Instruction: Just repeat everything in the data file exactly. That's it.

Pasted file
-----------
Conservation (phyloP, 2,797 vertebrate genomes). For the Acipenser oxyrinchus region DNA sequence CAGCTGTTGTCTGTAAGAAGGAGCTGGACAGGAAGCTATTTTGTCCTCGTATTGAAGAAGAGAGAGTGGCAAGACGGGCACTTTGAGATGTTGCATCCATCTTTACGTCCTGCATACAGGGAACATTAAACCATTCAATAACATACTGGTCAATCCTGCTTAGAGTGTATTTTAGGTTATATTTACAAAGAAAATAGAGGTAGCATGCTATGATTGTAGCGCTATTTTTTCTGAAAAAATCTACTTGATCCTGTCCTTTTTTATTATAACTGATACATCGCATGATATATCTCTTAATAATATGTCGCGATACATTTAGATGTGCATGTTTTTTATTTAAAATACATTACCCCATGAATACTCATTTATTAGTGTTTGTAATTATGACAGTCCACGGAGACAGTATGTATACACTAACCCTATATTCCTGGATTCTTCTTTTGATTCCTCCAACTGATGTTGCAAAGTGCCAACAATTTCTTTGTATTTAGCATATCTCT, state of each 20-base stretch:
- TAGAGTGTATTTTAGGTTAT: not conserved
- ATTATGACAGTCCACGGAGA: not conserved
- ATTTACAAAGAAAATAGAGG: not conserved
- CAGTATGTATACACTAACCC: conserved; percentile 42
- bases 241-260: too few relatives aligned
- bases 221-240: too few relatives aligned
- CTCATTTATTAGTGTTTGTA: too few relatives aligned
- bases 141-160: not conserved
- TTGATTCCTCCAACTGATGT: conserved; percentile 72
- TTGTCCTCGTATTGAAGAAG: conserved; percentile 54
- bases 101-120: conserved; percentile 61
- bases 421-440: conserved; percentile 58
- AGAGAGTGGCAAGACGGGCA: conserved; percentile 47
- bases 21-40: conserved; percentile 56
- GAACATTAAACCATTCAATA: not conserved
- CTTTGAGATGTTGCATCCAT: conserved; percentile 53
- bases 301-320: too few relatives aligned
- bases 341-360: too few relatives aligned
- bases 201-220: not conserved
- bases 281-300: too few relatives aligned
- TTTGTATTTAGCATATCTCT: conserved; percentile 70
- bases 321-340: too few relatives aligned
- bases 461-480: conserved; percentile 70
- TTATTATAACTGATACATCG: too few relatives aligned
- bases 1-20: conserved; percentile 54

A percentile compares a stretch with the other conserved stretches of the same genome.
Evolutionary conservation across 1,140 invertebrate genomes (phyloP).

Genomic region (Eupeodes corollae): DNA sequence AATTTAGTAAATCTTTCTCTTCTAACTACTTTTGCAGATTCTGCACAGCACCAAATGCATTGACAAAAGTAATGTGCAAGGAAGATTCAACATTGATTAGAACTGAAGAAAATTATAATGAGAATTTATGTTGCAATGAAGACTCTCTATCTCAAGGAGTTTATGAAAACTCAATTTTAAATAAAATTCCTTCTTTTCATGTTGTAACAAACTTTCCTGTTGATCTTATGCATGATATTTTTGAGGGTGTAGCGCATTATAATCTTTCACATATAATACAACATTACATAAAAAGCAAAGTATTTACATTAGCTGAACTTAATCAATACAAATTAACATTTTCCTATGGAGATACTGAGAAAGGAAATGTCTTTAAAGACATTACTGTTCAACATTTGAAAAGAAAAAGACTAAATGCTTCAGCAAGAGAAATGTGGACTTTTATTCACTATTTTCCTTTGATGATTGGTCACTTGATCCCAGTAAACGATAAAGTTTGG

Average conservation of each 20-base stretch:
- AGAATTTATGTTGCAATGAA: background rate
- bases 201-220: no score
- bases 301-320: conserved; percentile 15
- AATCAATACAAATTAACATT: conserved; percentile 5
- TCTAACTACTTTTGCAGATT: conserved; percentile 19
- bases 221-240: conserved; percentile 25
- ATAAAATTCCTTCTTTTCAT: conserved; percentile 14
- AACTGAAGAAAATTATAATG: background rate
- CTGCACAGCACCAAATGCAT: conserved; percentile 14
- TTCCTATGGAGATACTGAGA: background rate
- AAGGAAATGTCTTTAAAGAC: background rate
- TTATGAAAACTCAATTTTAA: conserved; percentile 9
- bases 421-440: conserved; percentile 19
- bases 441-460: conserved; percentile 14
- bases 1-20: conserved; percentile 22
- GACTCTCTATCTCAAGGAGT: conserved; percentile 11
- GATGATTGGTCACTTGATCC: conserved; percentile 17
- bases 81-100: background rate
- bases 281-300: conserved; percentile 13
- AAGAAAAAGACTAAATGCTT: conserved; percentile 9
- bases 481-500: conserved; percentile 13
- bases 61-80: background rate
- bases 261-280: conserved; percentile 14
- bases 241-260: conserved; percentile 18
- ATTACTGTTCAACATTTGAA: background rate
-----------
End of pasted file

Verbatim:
Conservation (phyloP, 2,797 vertebrate genomes). For the Acipenser oxyrinchus region DNA sequence CAGCTGTTGTCTGTAAGAAGGAGCTGGACAGGAAGCTATTTTGTCCTCGTATTGAAGAAGAGAGAGTGGCAAGACGGGCACTTTGAGATGTTGCATCCATCTTTACGTCCTGCATACAGGGAACATTAAACCATTCAATAACATACTGGTCAATCCTGCTTAGAGTGTATTTTAGGTTATATTTACAAAGAAAATAGAGGTAGCATGCTATGATTGTAGCGCTATTTTTTCTGAAAAAATCTACTTGATCCTGTCCTTTTTTATTATAACTGATACATCGCATGATATATCTCTTAATAATATGTCGCGATACATTTAGATGTGCATGTTTTTTATTTAAAATACATTACCCCATGAATACTCATTTATTAGTGTTTGTAATTATGACAGTCCACGGAGACAGTATGTATACACTAACCCTATATTCCTGGATTCTTCTTTTGATTCCTCCAACTGATGTTGCAAAGTGCCAACAATTTCTTTGTATTTAGCATATCTCT, state of each 20-base stretch:
- TAGAGTGTATTTTAGGTTAT: not conserved
- ATTATGACAGTCCACGGAGA: not conserved
- ATTTACAAAGAAAATAGAGG: not conserved
- CAGTATGTATACACTAACCC: conserved; percentile 42
- bases 241-260: too few relatives aligned
- bases 221-240: too few relatives aligned
- CTCATTTATTAGTGTTTGTA: too few relatives aligned
- bases 141-160: not conserved
- TTGATTCCTCCAACTGATGT: conserved; percentile 72
- TTGTCCTCGTATTGAAGAAG: conserved; percentile 54
- bases 101-120: conserved; percentile 61
- bases 421-440: conserved; percentile 58
- AGAGAGTGGCAAGACGGGCA: conserved; percentile 47
- bases 21-40: conserved; percentile 56
- GAACATTAAACCATTCAATA: not conserved
- CTTTGAGATGTTGCATCCAT: conserved; percentile 53
- bases 301-320: too few relatives aligned
- bases 341-360: too few relatives aligned
- bases 201-220: not conserved
- bases 281-300: too few relatives aligned
- TTTGTATTTAGCATATCTCT: conserved; percentile 70
- bases 321-340: too few relatives aligned
- bases 461-480: conserved; percentile 70
- TTATTATAACTGATACATCG: too few relatives aligned
- bases 1-20: conserved; percentile 54

A percentile compares a stretch with the other conserved stretches of the same genome.
Evolutionary conservation across 1,140 invertebrate genomes (phyloP).

Genomic region (Eupeodes corollae): DNA sequence AATTTAGTAAATCTTTCTCTTCTAACTACTTTTGCAGATTCTGCACAGCACCAAATGCATTGACAAAAGTAATGTGCAAGGAAGATTCAACATTGATTAGAACTGAAGAAAATTATAATGAGAATTTATGTTGCAATGAAGACTCTCTATCTCAAGGAGTTTATGAAAACTCAATTTTAAATAAAATTCCTTCTTTTCATGTTGTAACAAACTTTCCTGTTGATCTTATGCATGATATTTTTGAGGGTGTAGCGCATTATAATCTTTCACATATAATACAACATTACATAAAAAGCAAAGTATTTACATTAGCTGAACTTAATCAATACAAATTAACATTTTCCTATGGAGATACTGAGAAAGGAAATGTCTTTAAAGACATTACTGTTCAACATTTGAAAAGAAAAAGACTAAATGCTTCAGCAAGAGAAATGTGGACTTTTATTCACTATTTTCCTTTGATGATTGGTCACTTGATCCCAGTAAACGATAAAGTTTGG

Average conservation of each 20-base stretch:
- AGAATTTATGTTGCAATGAA: background rate
- bases 201-220: no score
- bases 301-320: conserved; percentile 15
- AATCAATACAAATTAACATT: conserved; percentile 5
- TCTAACTACTTTTGCAGATT: conserved; percentile 19
- bases 221-240: conserved; percentile 25
- ATAAAATTCCTTCTTTTCAT: conserved; percentile 14
- AACTGAAGAAAATTATAATG: background rate
- CTGCACAGCACCAAATGCAT: conserved; percentile 14
- TTCCTATGGAGATACTGAGA: background rate
- AAGGAAATGTCTTTAAAGAC: background rate
- TTATGAAAACTCAATTTTAA: conserved; percentile 9
- bases 421-440: conserved; percentile 19
- bases 441-460: conserved; percentile 14
- bases 1-20: conserved; percentile 22
- GACTCTCTATCTCAAGGAGT: conserved; percentile 11
- GATGATTGGTCACTTGATCC: conserved; percentile 17
- bases 81-100: background rate
- bases 281-300: conserved; percentile 13
- AAGAAAAAGACTAAATGCTT: conserved; percentile 9
- bases 481-500: conserved; percentile 13
- bases 61-80: background rate
- bases 261-280: conserved; percentile 14
- bases 241-260: conserved; percentile 18
- ATTACTGTTCAACATTTGAA: background rate